Essid is acutely aware of the radicalisation of many young Tunisians. Observing that the perpetrators of the Paris killings were less likely to be migrants, but rather disillusioned and detached young Muslims born and raised within the EU and fired by religious and political ideologies, he confirmed that as it is in Paris, so it is in Tunis. We have more to fear from those we have already lost at home than those who are journeying for a better life. According to the UN, young Tunisians are amongst the most likely to travel to join conflicts abroad. Approximately 3,000 Tunisians are confirmed fighting in Syria, over 1300 in Libya, 200 in Iraq, 60 in Mali and 50 in Yemen. In Essid’s view only education and opportunity will provide antidotes to this radicalisation. Since securing independence from France, education has been a priority. Today Tunisia ranks 69th in the world in access to basic knowledge, with the World Bank reporting a literacy rate over 96% among young people. Tunisia also has one of the highest access rates to the internet to be found in Africa. Opportunity is harder to come by, particularly in a country so recently emerging from the corruption, cronyism and clientelism. Terrorism has also dented opportunities in the service sector, hence Essid’s determination to demonstrate that Tunisia is safe and ready to welcome one and all.

Maintaining safety will require constant vigilance. Essid has just returned from the Valletta summit on migration. For him the challenges of migration are inextricably linked with security. Bordering Libya, where the rule of law has all but disintegrated, presents particular challenges, with the border between the two countries closed on a number of occasions. Tunisia is currently home to some 90,000 Libyan refugees. Setting aside the security implications of the Southern border and the challenges of the Eastern border, Essid also expressed his concern about the wellbeing of those migrants for whom Tunisia is only a staging post on the route from sub-Saharan Africa to the Europe’s Mediterranean coast.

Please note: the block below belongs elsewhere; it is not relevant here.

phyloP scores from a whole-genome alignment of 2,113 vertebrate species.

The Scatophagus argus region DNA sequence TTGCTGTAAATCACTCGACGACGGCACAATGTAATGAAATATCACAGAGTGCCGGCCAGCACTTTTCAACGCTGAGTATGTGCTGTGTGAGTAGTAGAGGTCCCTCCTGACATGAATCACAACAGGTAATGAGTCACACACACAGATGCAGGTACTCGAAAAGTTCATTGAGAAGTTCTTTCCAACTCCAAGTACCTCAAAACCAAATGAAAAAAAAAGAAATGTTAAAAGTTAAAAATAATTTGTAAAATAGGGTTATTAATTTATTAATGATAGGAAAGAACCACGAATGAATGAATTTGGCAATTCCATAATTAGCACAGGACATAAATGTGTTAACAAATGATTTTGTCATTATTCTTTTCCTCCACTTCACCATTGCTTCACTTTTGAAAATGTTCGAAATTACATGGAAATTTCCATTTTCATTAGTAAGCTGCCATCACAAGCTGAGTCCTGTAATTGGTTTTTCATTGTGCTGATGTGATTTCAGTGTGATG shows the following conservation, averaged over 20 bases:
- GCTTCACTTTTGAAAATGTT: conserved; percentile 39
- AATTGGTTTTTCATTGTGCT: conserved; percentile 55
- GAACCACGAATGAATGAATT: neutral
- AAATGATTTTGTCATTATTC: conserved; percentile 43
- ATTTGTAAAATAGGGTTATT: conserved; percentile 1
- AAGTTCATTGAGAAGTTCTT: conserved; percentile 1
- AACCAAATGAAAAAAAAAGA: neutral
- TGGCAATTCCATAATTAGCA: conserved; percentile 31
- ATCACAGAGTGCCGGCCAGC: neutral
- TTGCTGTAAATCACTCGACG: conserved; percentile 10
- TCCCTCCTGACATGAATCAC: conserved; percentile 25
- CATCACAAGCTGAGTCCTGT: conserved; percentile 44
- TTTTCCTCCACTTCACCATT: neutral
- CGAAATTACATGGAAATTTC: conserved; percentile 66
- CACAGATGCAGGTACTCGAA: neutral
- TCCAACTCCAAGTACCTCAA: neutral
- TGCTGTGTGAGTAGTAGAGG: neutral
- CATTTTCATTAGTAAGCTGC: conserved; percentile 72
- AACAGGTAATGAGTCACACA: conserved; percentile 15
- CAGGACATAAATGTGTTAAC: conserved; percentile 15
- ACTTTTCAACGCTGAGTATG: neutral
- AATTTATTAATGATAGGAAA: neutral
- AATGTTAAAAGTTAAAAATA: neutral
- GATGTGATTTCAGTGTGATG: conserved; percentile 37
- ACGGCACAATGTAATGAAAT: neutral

Essid closed our meeting on a hopeful note. Just last month, the Norwegian Nobel Committee awarded the Peace Prize to the Tunisian National Dialogue Quartet, citing its ‘decisive contribution to the building of a pluralistic democracy in Tunisia in the wake of the Jasmine Revolution of 2011.’ I had met with one part of the Quarter, the federation representing trade bodies, only the day before. With trade unions, human rights activists and the league of lawyers completing the Quartet, the gathering was created in 2013 with the purpose of fostering dialogue across civic society and finding peaceful solutions to the turmoil so evident across North Africa and beyond.  What was perhaps most remarkable givien the experiences across the region is that the group drew together both secular and Islamist parties.

There is more to do in Tunisia, and I will write later on some of those issues particularly as they affect minorities, but for the moment Tunisia continues its journey. There is a phrase in Arabic that seems appropriate: let what is coming be better than what has gone.